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What You Need to Know About Medical and Genetic Research
Emerging Ethical, Legal, and Societal Issues Arising From Genetic Research
What You Need to Know About Informed Consent

Patient Education

What You Need to Know About Genetics

Written by Ruth Papazian, MS
Reviewed by Gerry Klein, MD


The Human Genome Project (HGP) is an international research program initiated by the U.S. Department of Energy and the National Institutes of Health in 1987 to understand genetic heredity from one generation to the next.1 The main mission of the HGP is to characterize the structure, organization and function of human DNA.

This is being accomplished with the creation of a map of the human genome that details the nucleotide sequence of all 46 chromosomes, as well as the estimated 30,000 to 100,000 genes comprising our DNA.2

Over the past decade, genetic research has shown that most diseases arise from genetic mutations or polymorphisms passed along from parents to children that can result in a serious inherited disorder (such as Huntington's Disease), predispose to a chronic condition (such as high blood pressure) or increase vulnerability to infectious disease or to environmental toxins.

Genetic variations from one person to the next also affect responsiveness to medication and susceptibility to treatment-limiting side effects - and help explain why the same medication at the same dose improves one patient's symptoms, has no effect on another patient's symptoms and may cause a severe adverse effect in a third patient.

Table of Contents
1. Introduction
2. The ABCs of DNA and SNPs
DNA Genetic researchers are examining the genomes of people who are helped and who are harmed by particular medications to determine what the differences are between these two groups at the molecular level. This type of research is called "pharmacogenetics."3

For instance, consider variation in a gene that codes for the production of an enzyme that metabolizes (digests) a medication to treat high blood pressure. If someone inherits a version of the gene that causes the body to pump out too much of this enzyme, the medication would be metabolized and cleared from the body too quickly to adequately lower blood pressure.

Doctors now use trial-and-error to determine which drug is the safest and most effective for a particular patient, and some patients are switched from one medication to another until they and their doctors are satisfied. The goal of pharmacogenetic research is to enable doctors to practice "personalized medicine" - disease prevention strategies and treatments devised for each individual patient based on his or her one-of-a-kind genetic profile.

The ABCs of DNA and SNPs

To help you understand the basic concepts involved in genetic and pharmacogenetic research, here's a list of terms you are likely to see in newspaper and magazine articles on this Web site and elsewhere announcing new breakthroughs.

What is DNA?
DNA (deoxyribonucleic acid) is the chemical of which genes and chromosomes are made. DNA, which is found in every cell of your body, is a molecule made up of two strands to which nitrogenous bases, known as nucleotides, are attached. There are four nucleotides: adenine (A), thymine (T), guanine (G) and cytosine (C). Like magnets that are attracted to each other, these bases pair up - A with T and G with C - to hold the two strands together and cause them to wind around each other like a twisted ladder.4 About five percent of DNA in a chromosome consists of genes; scientists aren't yet sure what the rest of the DNA does.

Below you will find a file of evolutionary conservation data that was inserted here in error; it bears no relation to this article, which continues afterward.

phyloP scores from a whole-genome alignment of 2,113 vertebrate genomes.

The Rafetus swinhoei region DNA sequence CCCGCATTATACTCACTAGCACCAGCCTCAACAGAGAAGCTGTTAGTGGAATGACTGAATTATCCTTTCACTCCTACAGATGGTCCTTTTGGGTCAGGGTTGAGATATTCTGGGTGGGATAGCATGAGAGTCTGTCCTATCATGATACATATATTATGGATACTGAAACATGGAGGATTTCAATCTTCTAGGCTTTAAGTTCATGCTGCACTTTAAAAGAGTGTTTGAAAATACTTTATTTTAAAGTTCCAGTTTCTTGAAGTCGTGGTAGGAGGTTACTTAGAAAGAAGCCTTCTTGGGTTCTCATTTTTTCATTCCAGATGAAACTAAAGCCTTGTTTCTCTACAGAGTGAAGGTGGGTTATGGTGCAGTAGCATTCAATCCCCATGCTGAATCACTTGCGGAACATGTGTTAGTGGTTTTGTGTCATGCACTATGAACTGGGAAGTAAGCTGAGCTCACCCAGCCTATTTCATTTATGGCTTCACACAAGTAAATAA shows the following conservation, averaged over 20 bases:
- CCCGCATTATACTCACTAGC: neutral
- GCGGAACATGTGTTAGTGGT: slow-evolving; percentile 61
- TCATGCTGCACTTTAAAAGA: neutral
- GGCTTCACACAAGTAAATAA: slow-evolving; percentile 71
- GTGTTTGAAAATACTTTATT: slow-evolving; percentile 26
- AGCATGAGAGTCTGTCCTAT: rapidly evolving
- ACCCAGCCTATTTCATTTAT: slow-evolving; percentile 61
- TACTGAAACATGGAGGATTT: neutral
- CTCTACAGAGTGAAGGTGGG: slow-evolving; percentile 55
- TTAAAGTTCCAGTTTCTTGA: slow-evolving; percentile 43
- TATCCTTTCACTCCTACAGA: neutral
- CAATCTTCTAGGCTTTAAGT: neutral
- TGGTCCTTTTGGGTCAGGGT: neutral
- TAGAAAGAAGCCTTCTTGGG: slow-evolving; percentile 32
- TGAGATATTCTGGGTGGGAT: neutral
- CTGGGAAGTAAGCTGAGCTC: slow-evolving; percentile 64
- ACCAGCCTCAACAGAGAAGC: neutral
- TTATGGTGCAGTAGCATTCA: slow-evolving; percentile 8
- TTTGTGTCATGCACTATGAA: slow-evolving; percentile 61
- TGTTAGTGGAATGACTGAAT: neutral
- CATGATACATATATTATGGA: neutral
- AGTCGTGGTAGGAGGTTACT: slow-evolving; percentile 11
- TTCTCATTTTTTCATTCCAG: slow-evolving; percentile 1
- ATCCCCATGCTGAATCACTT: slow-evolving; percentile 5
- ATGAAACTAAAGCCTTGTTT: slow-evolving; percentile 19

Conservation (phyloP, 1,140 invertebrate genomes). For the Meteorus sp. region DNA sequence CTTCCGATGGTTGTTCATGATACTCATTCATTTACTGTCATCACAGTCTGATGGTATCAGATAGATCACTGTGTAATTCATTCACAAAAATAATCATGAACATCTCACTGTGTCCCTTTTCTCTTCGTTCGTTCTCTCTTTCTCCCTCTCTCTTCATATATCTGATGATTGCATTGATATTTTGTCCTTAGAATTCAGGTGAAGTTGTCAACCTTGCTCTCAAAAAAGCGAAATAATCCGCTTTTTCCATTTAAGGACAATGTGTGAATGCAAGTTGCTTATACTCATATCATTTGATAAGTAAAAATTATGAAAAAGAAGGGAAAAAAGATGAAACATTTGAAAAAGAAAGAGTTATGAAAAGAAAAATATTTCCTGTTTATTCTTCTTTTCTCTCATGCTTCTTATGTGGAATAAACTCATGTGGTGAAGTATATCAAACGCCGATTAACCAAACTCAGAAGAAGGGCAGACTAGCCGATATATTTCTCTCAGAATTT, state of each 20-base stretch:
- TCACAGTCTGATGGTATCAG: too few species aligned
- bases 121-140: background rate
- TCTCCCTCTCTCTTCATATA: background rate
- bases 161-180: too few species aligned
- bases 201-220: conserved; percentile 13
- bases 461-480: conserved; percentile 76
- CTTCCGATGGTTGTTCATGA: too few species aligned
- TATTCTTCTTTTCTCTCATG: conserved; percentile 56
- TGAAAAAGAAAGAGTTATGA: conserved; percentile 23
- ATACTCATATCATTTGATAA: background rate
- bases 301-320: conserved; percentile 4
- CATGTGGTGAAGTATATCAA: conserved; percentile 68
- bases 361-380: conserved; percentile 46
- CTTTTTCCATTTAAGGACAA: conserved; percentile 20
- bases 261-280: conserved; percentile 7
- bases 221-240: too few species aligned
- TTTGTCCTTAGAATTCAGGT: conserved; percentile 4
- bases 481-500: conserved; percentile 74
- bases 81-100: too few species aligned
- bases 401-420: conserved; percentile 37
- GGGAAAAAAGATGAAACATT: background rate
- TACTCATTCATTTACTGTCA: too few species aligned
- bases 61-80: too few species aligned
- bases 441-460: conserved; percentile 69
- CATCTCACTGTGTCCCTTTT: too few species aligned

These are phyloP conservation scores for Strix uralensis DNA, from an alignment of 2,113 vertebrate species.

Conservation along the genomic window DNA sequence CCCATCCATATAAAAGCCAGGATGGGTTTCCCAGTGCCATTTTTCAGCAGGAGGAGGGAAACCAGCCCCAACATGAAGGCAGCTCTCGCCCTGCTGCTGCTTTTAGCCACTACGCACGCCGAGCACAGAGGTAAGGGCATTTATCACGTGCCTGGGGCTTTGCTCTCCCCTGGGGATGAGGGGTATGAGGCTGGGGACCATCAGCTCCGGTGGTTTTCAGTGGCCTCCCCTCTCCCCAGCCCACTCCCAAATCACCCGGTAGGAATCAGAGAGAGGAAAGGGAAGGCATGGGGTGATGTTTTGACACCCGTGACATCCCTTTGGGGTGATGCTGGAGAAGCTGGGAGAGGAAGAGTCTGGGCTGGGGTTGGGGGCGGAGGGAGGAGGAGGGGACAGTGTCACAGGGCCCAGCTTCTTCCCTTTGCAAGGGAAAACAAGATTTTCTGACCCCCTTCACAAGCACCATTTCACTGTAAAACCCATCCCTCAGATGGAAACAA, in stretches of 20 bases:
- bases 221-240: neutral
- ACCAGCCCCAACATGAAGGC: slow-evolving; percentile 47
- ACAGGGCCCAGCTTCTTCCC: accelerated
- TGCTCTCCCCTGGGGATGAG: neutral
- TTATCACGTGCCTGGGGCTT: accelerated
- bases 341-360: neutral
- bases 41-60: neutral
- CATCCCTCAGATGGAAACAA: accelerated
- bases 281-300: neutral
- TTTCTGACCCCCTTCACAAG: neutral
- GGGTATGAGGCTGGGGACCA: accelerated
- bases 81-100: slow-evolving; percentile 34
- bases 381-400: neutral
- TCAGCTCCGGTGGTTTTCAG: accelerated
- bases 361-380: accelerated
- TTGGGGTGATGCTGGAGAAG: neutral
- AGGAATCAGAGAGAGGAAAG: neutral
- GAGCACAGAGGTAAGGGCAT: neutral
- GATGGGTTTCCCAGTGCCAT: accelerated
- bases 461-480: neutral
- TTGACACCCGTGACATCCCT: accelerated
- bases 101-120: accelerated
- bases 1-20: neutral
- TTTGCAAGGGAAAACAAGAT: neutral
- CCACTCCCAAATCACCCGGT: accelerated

Slideshow: What is DNA?

What is a gene?
Genes are found on chromosomes. Each gene is a particle of DNA that determines the characteristics, or traits, of an individual and are passed on from parent to child.5 We have two copies of every gene, one from each parent. A gene is a single component of a person's genome. The human genome is estimated to comprise 30,000 to 100,000 genes, with each gene ranging in size from fewer than one thousand to several million nucleotide bases.6

What do genes do?
Each gene consists of a sequence of nucleotides that encode instructions for making a specific protein. Different sequences of adenine (A), thymine (T), guanine (G) and cytosine (C) result in different proteins.

nucleotides Proteins are essential to the structure and function of every cell in your body. For instance, insulin regulates blood sugar, collagen keeps blood vessels elastic and melanin gives hair and skin its color. Everyone has slightly different versions of some genes that code for these and other proteins. In some cases, genetic variations are linked to a disease or disorder - a mutation or polymorphism in a gene involved in melanin production could cause albinism (lack of pigment in the skin and hair). In other cases, polymorphisms are not linked to a disease, as when different versions of a gene involved in melanin production result in one person having blond hair, another having black hair and a third having auburn hair.

What is a chromosome?
Most cells in your body contains a nucleus, which is where your chromosomes are found. Each chromosome, which looks something like a Gummi worm, is made up of protein and a single molecule of DNA. The normal human genome comprises two sets of 23 chromosomes - one set from each parent. Among these 46 chromosomes is one pair of sex chromosomes that determine gender (your mother can only pass on X chromosomes so if you got a second X chromosome from your father, you're female and if you got a Y chromosome from your father, you're male). The other 44 chromosomes are called autosomes.